Fringe Music

Arturo Tappin: Don’t Stop the Carnival

The Outhouse

four stars

Antonio Forcione and Sarah Jane Morris

Assembly Rooms

three stars

Fairich: Live

Scottish Storytelling Centre

three stars

Rob Adams

ARTURO Tappin welcomes us to Barbados and if anyone can bring Caribbean sunshine to a loft space above a Broughton Street Lane bar at 10:00pm in August, it’s Tappin. The saxophonist who found himself playing in Roberta Flack’s band, after the singer heard him in a waterfront club while she was visiting his homeland, is in unashamed crowd-pleasing mode on this, his fourth visit to the Outhouse.

Tunes associated with Ed Sheeran, Gerry Rafferty and Acker Bilk all feature as Tappin tries to provide something everyone knows. Truth be told, though, superbly played as his readings of Baker Street and Stranger on the Shore are, the latter using his 110 year old clarinet, he could probably make his audience just as happy with the natural groove and expressive improvising he brings to items from the jazz canon, such as his rather marvellous take on Sonny Rollins’ calypso-flavoured Coconut Bread.

Working with a band of Bajans, comprising locally based drummer David Carnegie, bassist Marius Charlemagne and keyboardist Marc Andre Daniel, Tappin often evokes the spirit of Rollins and also calls to mind the late Grover Washington Jnr in making Just the Way You Are a genuinely communicative soul-jazz ballad. And like Washington, he can play the smooth jazz card while having jazz chops to spare in reserve.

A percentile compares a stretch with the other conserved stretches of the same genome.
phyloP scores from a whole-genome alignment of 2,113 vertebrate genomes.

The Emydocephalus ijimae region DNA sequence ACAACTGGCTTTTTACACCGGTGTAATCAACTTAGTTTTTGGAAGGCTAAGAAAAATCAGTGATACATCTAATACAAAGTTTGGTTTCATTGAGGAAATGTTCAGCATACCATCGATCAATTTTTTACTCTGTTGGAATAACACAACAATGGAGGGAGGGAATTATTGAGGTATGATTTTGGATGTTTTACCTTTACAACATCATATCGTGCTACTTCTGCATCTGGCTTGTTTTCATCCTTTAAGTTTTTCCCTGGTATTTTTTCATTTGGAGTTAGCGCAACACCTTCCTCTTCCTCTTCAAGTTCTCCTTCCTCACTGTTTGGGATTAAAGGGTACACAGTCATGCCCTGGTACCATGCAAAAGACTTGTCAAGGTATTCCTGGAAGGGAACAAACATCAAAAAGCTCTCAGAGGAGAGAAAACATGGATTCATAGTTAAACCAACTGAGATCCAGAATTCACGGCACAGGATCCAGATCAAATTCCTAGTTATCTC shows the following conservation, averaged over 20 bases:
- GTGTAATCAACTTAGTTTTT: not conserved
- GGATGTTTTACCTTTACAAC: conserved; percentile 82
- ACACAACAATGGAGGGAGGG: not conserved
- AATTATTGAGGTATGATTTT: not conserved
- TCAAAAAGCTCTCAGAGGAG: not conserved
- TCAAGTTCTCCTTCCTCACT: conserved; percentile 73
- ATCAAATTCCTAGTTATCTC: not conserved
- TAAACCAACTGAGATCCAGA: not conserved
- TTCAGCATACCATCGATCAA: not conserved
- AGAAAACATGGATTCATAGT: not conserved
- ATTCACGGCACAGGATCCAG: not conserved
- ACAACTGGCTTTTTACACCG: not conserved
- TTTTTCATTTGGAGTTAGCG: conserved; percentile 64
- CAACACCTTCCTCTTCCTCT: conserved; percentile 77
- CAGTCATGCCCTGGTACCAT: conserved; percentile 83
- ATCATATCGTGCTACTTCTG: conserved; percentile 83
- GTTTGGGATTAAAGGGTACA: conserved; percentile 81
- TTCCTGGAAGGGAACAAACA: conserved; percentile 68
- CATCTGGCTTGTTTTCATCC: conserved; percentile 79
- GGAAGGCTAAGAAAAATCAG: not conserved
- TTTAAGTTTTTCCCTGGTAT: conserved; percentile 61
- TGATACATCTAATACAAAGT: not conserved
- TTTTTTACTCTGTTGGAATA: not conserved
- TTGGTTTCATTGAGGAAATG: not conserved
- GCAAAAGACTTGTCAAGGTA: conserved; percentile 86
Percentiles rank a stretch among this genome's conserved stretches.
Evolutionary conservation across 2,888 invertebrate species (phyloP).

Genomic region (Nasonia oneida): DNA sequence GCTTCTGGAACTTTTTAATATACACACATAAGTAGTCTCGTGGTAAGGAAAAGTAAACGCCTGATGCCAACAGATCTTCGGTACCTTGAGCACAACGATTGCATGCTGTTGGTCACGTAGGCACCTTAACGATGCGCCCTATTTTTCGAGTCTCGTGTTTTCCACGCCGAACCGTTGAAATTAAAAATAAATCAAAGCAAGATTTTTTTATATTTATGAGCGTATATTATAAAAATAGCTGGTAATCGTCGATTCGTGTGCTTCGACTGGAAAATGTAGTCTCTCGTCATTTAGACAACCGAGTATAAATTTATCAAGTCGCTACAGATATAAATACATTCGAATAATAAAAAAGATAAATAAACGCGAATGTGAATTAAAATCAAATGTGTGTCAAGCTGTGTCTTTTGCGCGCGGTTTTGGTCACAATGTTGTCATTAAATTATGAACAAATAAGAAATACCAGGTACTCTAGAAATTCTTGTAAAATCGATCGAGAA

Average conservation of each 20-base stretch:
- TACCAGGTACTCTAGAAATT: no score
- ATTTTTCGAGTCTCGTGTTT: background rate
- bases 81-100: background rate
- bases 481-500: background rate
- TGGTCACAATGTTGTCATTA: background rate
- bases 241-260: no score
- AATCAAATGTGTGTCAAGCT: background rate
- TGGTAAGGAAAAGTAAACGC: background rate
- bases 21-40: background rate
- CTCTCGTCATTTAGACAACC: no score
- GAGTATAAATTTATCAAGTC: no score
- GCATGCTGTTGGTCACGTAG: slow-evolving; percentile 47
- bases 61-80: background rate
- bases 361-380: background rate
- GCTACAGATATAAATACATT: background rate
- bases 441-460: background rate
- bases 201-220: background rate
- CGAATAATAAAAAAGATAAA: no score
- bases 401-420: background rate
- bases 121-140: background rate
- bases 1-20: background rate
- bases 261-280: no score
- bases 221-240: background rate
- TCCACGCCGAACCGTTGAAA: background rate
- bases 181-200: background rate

Run ends August 27.

GUITAR-vocal team Antonio Forcione and Sarah Jane Morris can’t be accused of underselling their repertoire in their late evening ballads, blues and groove session. Over their allotted hour Morris emotes and gets physically involved in songs of love, lust and political engagement while Forcione’s every harmonic and percussive dink – and he delivers quite a few on two beautiful-sounding guitars – is accompanied by its own facial expression.

They make a good partnership, with Forcione providing a one-man rhythm section and at one point amusingly trading phrases with a silent, invisible drummer, and as well as original songs they deliver enjoyable and sometimes cleverly disguised interpretations of Stevie Wonder, The Police and Bob Dylan numbers.

Run ends August 27.

FAIRICH is the recently released debut album by Whyte, the duo formed by Gaelic singer Alasdair Whyte and electronica musician-composer Ross Whyte, and their performance at the Storytelling Centre features the disc in its entirety with accompanying images by visual artist Dan Shay.

It’s an atmospheric work as a whole. Alasdair Whyte sings in an attractive crooner’s style and his namesake’s keyboard patterns, percussive loops and soundscapes couch these often dark songs, mostly drawn from the 17th and 18th centuries, in sympathetic settings. The singer’s guitar offers an added texture on the fateful The Black Oaken Boat and there’s a powerful moment when he becomes part of the visuals as he introduces more of an edge to his singing of the affecting lament, Cumha Ni Mhic Raghnaill.

Run ends August 28.